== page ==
top of page

Empathy - Monday Musing, March 22, 2021

Dear Church,

Empathy. The term empathy is used to describe a wide range of experiences. Generally, it is the ability to sense other people’s emotions, coupled with the ability to imagine what someone else might be thinking or feeling. Sympathy, on the other hand, is feeling sorry for someone, while empathy is understanding their pain. These words are related, but they are not synonymous.

In his opinion editorial, “The art of driving ourselves crazy” (CCT, 3/19/21), Lawrence Brown writes that historical empathy is “understanding historic figures with one foot in the present and the other foot in the time they were from.” I had never thought about empathy that way, but an example he cited had me nodding my head in full understanding. Mark and I have been watching the CNN mini-series, “Lincoln: Divided We Stand.” While I was somewhat knowledgeable of Abraham Lincoln’s presidency and The Civil War, the politics of the day, one could argue, paint Lincoln in a not so flattering light. Brown asks, “So was Lincoln a good guy or not? And should we judge him by his epoch’s standards – or by ours?”

Standing in another person’s shoes, understanding their feelings and perspectives, can only be done with engagement. I am thankful that our Justice Committee hosted the “Cape Cod Voices of Color: Are We Listening” virtual forum yesterday. As a newly-minted ‘washashore,’ I have no frame of reference of what it is like for a person of color to live on Cape Cod. Damon Green, Michael Cestaro, Muska Yousuf, and Mozilla Andrulot spoke about what it was like as Black, Indigenous, People of Color living on Cape Cod. They shared their stories and offered suggestions on how we, as concerned neighbors, can become allies.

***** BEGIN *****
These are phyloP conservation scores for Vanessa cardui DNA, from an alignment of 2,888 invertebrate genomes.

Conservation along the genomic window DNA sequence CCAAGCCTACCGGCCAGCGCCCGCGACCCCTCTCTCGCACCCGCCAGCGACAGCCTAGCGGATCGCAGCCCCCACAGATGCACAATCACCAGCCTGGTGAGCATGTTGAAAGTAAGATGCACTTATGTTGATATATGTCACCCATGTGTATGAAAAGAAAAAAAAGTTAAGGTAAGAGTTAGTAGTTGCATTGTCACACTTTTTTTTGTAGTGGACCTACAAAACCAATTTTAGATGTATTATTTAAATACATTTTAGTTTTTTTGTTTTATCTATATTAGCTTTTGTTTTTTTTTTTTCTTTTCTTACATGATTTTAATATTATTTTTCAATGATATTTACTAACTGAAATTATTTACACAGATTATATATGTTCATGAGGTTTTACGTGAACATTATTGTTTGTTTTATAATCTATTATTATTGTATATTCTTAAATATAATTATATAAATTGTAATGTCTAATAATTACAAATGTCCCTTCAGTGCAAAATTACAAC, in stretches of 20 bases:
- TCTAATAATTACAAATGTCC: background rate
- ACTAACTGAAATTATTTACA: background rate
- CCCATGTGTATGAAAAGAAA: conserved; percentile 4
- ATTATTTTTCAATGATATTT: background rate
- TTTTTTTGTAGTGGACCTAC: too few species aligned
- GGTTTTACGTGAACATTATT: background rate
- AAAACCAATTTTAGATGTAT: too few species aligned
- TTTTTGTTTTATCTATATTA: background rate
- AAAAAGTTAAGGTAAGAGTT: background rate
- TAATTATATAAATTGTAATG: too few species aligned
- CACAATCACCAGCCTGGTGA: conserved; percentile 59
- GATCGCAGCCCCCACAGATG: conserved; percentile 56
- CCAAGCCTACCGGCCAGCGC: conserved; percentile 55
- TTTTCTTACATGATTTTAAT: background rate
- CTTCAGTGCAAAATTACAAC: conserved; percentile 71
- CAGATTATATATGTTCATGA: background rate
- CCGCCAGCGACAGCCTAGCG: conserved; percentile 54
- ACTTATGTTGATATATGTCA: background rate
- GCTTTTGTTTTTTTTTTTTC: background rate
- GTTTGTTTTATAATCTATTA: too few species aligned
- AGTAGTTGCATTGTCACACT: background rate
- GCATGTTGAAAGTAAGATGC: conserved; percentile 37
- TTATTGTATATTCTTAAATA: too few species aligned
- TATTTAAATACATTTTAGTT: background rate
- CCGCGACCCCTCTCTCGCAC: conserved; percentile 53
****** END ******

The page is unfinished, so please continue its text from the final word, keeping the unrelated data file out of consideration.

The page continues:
The Ephesian church seemed to start out well. In fact, they were known as “Christ’s church.” Nevertheless, divisions appeared because they had forgotten the purpose behind their mission. Worst of all, they had forgotten to carry out all their actions in love. The Apostle Paul writes in Ephesians, “be kind to one another, tenderhearted, forgiving one another, as God in Christ has forgiven you. Therefore be imitators of God, as beloved children, and live in love, as Christ loved us and gave himself up for us, a fragrant offering and sacrifice to God” (4:32-5:2, NRSV).

Although we live in a different cultural and historical world than that of the Ephesians, Paul’s words about kindness and forgiveness resonate with us today. After all, Jesus has shown both to us, so why shouldn't we, in turn, do the same? “This is my commandment, that you love one another as I have loved you” says Jesus (John 15:12, NRSV). The Dalai Lama is quoted as saying, “It is necessary to combine knowledge born from study with sincere practice in our daily lives. These two must go together.” The task of love is made more authentic by understanding, so it helps to have empathy. May our love be genuine with all we meet.




Featured Posts
Recent Posts
Search By Tags
Follow Us
No tags yet.
  • Facebook Basic Square
  • Twitter Basic Square
  • Google+ Basic Square
bottom of page